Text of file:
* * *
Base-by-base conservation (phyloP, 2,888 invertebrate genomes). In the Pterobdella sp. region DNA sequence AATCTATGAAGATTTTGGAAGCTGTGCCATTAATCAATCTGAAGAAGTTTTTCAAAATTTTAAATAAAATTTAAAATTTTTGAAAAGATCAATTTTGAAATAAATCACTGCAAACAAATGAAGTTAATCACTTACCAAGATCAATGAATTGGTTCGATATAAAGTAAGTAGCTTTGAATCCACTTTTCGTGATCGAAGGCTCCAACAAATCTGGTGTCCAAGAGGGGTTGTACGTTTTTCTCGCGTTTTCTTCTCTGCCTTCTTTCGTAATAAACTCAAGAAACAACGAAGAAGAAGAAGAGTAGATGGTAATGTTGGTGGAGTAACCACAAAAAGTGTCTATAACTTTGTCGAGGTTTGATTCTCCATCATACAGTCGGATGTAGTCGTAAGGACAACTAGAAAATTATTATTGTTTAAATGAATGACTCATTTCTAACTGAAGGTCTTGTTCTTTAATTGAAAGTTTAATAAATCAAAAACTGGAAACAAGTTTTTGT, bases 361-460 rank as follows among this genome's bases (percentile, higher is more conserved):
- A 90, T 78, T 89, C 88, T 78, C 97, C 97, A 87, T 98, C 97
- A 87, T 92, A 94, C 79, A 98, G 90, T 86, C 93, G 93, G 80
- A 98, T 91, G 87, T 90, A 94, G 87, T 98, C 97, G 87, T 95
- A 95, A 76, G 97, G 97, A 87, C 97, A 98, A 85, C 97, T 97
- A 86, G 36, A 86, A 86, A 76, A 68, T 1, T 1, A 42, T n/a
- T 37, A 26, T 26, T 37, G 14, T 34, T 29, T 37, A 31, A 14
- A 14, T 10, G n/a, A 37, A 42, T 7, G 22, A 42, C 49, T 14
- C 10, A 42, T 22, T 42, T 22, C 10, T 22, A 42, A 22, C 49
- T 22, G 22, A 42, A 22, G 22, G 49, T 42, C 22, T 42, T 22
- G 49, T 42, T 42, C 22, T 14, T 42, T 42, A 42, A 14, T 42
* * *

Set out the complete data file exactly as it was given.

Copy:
Base-by-base conservation (phyloP, 2,888 invertebrate genomes). In the Pterobdella sp. region DNA sequence AATCTATGAAGATTTTGGAAGCTGTGCCATTAATCAATCTGAAGAAGTTTTTCAAAATTTTAAATAAAATTTAAAATTTTTGAAAAGATCAATTTTGAAATAAATCACTGCAAACAAATGAAGTTAATCACTTACCAAGATCAATGAATTGGTTCGATATAAAGTAAGTAGCTTTGAATCCACTTTTCGTGATCGAAGGCTCCAACAAATCTGGTGTCCAAGAGGGGTTGTACGTTTTTCTCGCGTTTTCTTCTCTGCCTTCTTTCGTAATAAACTCAAGAAACAACGAAGAAGAAGAAGAGTAGATGGTAATGTTGGTGGAGTAACCACAAAAAGTGTCTATAACTTTGTCGAGGTTTGATTCTCCATCATACAGTCGGATGTAGTCGTAAGGACAACTAGAAAATTATTATTGTTTAAATGAATGACTCATTTCTAACTGAAGGTCTTGTTCTTTAATTGAAAGTTTAATAAATCAAAAACTGGAAACAAGTTTTTGT, bases 361-460 rank as follows among this genome's bases (percentile, higher is more conserved):
- A 90, T 78, T 89, C 88, T 78, C 97, C 97, A 87, T 98, C 97
- A 87, T 92, A 94, C 79, A 98, G 90, T 86, C 93, G 93, G 80
- A 98, T 91, G 87, T 90, A 94, G 87, T 98, C 97, G 87, T 95
- A 95, A 76, G 97, G 97, A 87, C 97, A 98, A 85, C 97, T 97
- A 86, G 36, A 86, A 86, A 76, A 68, T 1, T 1, A 42, T n/a
- T 37, A 26, T 26, T 37, G 14, T 34, T 29, T 37, A 31, A 14
- A 14, T 10, G n/a, A 37, A 42, T 7, G 22, A 42, C 49, T 14
- C 10, A 42, T 22, T 42, T 22, C 10, T 22, A 42, A 22, C 49
- T 22, G 22, A 42, A 22, G 22, G 49, T 42, C 22, T 42, T 22
- G 49, T 42, T 42, C 22, T 14, T 42, T 42, A 42, A 14, T 42